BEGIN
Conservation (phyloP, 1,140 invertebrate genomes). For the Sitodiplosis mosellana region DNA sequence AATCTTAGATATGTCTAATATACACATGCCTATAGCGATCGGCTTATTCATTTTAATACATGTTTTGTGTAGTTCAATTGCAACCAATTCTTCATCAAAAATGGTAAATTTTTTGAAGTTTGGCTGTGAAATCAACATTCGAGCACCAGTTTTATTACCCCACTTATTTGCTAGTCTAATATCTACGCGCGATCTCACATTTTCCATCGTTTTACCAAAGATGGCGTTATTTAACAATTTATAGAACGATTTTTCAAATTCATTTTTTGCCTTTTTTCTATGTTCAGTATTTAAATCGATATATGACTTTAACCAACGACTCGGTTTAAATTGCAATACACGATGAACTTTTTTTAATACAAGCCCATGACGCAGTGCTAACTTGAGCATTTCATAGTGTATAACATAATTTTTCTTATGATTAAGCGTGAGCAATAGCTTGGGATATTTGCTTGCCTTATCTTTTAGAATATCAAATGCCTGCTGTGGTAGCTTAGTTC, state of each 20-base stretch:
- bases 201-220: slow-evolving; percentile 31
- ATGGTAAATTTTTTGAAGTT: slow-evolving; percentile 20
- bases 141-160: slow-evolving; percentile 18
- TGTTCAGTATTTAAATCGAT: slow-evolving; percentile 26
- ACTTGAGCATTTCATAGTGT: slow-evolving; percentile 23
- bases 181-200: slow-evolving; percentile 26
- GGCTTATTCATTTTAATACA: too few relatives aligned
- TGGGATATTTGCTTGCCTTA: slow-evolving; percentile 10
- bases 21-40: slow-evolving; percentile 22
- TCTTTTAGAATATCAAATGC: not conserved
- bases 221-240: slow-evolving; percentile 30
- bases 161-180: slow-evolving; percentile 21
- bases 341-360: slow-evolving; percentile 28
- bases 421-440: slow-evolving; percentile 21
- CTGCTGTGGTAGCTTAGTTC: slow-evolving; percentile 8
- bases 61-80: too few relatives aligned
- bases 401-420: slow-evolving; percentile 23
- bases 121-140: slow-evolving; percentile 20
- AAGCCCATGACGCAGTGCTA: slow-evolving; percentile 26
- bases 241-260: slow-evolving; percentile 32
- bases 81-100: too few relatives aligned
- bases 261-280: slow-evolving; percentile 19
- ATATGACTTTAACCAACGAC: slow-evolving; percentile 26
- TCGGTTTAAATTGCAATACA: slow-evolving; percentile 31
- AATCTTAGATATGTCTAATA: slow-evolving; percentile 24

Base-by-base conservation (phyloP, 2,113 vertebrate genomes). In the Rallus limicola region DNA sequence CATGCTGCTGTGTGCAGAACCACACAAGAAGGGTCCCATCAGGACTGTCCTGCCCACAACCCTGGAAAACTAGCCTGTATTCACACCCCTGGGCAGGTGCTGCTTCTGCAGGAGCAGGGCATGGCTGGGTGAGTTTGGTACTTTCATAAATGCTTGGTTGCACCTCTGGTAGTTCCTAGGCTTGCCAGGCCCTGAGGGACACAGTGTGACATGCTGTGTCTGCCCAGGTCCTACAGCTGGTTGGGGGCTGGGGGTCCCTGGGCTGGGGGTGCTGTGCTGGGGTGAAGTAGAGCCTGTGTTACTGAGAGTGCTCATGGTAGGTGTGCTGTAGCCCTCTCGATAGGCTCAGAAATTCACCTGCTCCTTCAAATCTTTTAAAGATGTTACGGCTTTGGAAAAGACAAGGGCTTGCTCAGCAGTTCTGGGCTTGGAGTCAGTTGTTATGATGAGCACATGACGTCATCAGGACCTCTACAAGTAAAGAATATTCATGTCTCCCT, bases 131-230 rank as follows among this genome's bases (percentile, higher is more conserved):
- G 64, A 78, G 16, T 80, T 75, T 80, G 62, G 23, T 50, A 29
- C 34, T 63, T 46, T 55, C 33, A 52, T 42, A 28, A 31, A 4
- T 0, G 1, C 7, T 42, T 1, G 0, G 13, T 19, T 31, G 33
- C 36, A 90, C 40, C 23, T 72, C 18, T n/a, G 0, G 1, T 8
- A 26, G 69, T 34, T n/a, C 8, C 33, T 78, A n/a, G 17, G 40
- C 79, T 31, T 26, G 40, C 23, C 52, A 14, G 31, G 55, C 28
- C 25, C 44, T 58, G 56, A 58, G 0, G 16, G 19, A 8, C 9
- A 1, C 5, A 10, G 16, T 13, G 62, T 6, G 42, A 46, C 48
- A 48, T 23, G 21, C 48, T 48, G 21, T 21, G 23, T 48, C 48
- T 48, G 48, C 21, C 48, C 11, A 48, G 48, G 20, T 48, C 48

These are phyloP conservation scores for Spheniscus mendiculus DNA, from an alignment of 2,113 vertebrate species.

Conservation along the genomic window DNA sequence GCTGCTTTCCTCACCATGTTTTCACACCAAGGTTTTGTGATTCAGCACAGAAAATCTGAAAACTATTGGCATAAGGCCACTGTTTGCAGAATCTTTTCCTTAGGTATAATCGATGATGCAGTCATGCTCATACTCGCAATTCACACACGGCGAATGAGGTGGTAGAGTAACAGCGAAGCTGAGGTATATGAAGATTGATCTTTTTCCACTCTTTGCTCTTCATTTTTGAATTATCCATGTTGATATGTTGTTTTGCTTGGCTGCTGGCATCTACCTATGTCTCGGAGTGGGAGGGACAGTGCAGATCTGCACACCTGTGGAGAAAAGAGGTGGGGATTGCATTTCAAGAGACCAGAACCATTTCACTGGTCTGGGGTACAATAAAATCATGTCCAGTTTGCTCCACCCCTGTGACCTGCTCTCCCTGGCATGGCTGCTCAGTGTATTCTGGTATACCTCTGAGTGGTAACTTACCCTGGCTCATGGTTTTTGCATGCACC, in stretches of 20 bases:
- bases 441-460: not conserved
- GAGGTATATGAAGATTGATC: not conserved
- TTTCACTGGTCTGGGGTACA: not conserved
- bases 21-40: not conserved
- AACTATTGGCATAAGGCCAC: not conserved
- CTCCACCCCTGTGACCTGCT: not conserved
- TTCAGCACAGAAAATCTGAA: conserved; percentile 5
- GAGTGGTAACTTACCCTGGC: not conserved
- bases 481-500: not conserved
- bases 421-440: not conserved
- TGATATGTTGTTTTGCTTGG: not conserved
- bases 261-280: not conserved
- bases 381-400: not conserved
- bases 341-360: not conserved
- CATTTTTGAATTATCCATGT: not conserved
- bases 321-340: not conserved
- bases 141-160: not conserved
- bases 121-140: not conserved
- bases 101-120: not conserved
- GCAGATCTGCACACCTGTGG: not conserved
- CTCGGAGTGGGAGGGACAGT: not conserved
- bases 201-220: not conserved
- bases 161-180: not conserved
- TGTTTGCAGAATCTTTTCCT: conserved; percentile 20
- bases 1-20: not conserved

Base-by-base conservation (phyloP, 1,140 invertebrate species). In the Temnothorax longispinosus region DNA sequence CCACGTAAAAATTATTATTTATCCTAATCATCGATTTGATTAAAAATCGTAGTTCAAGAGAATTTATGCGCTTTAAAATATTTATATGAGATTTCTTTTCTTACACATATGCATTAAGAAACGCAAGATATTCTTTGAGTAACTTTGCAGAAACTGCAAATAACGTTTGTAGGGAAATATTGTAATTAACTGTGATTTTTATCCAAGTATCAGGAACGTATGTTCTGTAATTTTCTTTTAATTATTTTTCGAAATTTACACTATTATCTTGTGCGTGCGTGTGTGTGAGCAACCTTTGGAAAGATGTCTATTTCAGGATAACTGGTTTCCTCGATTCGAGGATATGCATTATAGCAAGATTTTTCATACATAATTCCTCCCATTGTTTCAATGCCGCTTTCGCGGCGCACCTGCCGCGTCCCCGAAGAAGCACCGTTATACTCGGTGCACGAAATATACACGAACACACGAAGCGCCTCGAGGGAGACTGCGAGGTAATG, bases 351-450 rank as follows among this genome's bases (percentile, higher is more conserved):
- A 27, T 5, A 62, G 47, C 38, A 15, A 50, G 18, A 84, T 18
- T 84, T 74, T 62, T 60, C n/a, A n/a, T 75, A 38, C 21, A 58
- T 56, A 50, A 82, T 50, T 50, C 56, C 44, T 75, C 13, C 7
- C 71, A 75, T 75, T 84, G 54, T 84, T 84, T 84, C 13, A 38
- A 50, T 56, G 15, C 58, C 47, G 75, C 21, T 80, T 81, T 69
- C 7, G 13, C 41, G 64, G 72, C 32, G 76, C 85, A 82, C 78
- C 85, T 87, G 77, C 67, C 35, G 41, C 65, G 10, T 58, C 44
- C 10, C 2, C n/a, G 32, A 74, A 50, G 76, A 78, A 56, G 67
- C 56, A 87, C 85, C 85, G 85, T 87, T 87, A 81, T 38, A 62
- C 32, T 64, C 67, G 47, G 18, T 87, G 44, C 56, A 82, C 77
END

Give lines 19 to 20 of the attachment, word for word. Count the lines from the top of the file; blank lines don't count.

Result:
- bases 121-140: slow-evolving; percentile 20
- AAGCCCATGACGCAGTGCTA: slow-evolving; percentile 26